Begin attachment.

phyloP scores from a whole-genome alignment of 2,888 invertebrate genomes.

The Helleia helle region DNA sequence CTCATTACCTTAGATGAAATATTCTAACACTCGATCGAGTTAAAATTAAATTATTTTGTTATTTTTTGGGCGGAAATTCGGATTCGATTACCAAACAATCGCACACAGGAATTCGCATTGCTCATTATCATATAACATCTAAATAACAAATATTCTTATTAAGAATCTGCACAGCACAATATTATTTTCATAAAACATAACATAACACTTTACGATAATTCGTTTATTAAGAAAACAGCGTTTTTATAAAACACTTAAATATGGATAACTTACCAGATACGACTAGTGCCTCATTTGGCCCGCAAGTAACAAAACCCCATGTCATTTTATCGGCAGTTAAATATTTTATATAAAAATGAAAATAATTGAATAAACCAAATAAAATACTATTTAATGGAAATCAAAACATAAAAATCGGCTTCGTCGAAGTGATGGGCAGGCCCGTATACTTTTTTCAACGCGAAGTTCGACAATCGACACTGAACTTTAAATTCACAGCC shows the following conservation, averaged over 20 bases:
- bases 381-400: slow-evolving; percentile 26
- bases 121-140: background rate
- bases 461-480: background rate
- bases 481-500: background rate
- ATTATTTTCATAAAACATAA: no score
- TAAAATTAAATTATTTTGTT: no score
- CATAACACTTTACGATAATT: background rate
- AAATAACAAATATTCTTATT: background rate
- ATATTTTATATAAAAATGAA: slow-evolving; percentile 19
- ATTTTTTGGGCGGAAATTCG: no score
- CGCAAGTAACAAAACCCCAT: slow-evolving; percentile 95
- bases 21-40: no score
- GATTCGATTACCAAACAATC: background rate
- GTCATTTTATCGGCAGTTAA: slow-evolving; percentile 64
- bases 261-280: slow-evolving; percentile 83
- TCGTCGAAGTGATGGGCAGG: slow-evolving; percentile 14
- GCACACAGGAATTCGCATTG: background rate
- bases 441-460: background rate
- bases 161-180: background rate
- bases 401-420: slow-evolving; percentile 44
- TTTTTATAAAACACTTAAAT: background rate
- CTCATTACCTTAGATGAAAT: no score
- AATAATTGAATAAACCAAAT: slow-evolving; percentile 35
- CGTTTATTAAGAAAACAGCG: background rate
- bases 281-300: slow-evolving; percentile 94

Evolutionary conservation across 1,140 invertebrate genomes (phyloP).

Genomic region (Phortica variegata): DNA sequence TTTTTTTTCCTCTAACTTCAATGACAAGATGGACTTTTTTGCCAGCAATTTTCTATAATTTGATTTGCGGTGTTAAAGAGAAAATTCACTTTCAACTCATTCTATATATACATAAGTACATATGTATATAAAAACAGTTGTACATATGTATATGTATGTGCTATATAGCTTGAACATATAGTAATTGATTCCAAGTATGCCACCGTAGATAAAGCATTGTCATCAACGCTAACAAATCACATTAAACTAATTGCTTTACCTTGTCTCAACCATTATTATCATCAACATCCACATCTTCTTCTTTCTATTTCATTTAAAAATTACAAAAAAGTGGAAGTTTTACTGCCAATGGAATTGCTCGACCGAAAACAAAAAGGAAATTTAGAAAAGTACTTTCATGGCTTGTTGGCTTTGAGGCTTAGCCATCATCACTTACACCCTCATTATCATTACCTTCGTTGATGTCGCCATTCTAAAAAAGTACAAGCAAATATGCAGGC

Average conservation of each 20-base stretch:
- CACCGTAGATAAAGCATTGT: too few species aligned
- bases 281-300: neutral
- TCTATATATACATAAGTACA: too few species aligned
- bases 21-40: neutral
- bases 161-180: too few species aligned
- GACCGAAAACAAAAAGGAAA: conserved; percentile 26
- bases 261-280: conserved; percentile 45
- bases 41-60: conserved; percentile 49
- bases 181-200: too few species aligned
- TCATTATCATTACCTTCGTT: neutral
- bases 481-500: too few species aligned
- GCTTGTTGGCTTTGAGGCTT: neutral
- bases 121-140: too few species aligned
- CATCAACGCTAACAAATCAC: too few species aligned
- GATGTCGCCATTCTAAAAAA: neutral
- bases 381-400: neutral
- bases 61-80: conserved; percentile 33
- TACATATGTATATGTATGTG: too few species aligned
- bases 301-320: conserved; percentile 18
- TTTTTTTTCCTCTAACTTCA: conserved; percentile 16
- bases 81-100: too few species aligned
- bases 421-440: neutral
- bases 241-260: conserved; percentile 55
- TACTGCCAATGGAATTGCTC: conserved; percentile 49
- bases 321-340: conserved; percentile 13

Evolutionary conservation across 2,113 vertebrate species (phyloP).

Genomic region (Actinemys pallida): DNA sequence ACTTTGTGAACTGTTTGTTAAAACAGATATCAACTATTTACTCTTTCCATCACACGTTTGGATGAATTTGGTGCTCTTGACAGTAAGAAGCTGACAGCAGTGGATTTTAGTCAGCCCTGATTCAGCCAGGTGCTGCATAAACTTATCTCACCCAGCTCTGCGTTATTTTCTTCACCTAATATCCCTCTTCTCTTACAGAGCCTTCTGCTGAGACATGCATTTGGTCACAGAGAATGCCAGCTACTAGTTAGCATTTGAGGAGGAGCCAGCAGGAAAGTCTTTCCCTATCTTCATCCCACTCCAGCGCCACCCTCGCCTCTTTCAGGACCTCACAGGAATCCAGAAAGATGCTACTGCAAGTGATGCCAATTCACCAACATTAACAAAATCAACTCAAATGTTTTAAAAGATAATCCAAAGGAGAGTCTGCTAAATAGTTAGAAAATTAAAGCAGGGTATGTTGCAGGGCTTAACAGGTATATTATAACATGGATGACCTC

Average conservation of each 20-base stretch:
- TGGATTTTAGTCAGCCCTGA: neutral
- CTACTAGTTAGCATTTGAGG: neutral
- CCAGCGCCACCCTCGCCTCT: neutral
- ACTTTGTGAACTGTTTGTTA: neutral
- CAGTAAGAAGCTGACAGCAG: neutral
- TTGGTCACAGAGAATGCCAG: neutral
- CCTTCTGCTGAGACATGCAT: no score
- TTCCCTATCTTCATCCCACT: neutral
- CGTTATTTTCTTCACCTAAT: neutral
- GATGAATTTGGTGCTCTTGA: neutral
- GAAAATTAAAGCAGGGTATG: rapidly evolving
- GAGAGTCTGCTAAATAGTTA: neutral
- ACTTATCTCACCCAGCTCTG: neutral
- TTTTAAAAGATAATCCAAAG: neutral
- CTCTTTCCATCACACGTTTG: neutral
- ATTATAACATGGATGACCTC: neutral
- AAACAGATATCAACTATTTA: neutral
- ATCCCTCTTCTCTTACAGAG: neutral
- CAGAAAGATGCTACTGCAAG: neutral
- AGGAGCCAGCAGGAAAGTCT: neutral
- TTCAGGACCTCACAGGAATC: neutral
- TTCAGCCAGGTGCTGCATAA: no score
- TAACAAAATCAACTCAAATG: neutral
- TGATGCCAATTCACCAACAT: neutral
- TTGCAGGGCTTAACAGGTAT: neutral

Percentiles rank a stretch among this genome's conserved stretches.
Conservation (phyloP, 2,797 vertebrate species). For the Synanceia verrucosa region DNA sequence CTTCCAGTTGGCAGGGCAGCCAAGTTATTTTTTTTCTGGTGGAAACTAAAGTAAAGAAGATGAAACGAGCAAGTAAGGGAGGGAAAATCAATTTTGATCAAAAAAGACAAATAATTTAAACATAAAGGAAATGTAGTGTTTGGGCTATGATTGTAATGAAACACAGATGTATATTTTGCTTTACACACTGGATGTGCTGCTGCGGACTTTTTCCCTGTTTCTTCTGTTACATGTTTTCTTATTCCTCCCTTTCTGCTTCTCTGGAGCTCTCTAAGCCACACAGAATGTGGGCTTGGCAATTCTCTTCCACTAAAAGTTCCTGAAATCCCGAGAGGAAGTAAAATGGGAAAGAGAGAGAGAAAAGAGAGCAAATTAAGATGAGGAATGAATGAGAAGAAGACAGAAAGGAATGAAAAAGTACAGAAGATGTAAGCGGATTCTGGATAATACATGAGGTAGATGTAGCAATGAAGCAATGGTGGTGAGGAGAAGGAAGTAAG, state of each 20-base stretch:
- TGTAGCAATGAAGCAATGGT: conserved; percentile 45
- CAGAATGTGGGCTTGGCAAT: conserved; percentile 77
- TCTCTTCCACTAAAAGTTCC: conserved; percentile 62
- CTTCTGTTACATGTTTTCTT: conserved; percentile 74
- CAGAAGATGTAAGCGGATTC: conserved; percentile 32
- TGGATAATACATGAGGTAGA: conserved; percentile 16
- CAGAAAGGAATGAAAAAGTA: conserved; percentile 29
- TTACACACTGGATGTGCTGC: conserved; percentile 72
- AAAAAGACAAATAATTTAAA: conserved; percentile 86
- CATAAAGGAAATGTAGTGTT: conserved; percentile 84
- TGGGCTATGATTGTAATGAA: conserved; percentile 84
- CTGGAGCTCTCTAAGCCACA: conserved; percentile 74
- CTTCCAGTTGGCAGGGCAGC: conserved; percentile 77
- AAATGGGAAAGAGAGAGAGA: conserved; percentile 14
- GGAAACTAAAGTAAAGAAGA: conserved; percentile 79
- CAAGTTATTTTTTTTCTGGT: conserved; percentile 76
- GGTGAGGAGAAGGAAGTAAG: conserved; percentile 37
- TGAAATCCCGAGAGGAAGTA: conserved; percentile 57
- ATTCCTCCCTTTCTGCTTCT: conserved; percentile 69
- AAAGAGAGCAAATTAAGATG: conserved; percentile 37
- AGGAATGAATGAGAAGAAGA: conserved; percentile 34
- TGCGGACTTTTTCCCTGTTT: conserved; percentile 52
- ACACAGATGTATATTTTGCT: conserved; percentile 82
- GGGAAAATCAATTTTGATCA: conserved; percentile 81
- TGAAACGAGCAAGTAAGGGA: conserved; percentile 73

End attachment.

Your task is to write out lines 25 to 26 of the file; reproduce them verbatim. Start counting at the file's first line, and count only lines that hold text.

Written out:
- AATAATTGAATAAACCAAAT: slow-evolving; percentile 35
- CGTTTATTAAGAAAACAGCG: background rate